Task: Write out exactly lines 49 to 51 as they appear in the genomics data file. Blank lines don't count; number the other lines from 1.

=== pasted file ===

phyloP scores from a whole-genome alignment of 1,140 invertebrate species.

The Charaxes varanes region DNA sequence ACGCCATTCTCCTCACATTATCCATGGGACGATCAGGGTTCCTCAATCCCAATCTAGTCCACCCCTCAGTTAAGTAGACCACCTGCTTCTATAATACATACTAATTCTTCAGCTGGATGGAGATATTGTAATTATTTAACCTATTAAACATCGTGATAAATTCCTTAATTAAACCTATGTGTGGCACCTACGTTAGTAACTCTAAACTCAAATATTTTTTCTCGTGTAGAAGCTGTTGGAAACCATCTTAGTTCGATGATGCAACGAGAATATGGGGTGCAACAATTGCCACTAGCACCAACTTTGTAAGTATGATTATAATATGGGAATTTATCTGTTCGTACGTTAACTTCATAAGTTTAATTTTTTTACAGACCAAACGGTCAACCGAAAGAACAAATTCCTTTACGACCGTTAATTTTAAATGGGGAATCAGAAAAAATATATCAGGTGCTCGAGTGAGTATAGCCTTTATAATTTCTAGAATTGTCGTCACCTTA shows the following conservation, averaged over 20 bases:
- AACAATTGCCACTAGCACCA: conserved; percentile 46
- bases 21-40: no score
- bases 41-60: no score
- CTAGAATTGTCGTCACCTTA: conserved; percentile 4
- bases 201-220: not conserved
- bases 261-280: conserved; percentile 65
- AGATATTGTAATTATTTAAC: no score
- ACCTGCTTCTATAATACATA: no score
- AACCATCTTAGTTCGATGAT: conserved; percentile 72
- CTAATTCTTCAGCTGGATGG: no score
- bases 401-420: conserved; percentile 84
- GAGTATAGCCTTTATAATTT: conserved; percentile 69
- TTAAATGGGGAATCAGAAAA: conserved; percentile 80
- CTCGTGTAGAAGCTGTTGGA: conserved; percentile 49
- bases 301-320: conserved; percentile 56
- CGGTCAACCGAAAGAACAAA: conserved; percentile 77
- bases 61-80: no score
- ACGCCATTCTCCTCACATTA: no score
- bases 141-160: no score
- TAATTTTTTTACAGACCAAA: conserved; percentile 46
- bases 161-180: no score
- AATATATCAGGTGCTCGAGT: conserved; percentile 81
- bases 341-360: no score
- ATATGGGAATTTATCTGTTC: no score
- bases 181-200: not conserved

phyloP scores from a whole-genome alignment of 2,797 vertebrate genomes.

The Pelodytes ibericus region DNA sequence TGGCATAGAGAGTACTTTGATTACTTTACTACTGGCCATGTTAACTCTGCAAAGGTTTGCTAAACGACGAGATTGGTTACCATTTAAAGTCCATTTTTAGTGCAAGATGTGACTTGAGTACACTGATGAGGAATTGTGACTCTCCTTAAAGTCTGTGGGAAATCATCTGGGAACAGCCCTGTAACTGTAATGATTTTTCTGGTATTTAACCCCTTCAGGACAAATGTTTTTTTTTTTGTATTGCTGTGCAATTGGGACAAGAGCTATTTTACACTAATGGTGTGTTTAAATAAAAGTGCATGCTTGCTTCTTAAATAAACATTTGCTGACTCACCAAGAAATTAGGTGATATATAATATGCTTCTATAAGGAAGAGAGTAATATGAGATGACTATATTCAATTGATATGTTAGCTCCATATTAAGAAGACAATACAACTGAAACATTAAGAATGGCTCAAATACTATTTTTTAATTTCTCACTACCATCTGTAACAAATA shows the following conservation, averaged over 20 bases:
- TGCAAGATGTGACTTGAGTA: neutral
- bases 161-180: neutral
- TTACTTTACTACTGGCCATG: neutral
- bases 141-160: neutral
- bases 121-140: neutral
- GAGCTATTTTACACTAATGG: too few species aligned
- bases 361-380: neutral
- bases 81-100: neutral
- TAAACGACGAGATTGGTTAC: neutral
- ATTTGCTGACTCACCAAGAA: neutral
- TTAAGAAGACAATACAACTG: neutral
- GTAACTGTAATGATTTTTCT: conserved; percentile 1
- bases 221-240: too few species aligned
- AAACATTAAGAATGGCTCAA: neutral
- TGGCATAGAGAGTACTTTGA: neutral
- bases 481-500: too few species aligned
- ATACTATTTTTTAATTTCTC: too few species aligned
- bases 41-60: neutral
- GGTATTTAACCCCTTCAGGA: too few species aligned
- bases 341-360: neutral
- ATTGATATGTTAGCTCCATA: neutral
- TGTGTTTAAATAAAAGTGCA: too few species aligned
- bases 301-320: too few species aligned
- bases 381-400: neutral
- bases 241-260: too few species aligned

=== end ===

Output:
- bases 341-360: neutral
- ATTGATATGTTAGCTCCATA: neutral
- TGTGTTTAAATAAAAGTGCA: too few species aligned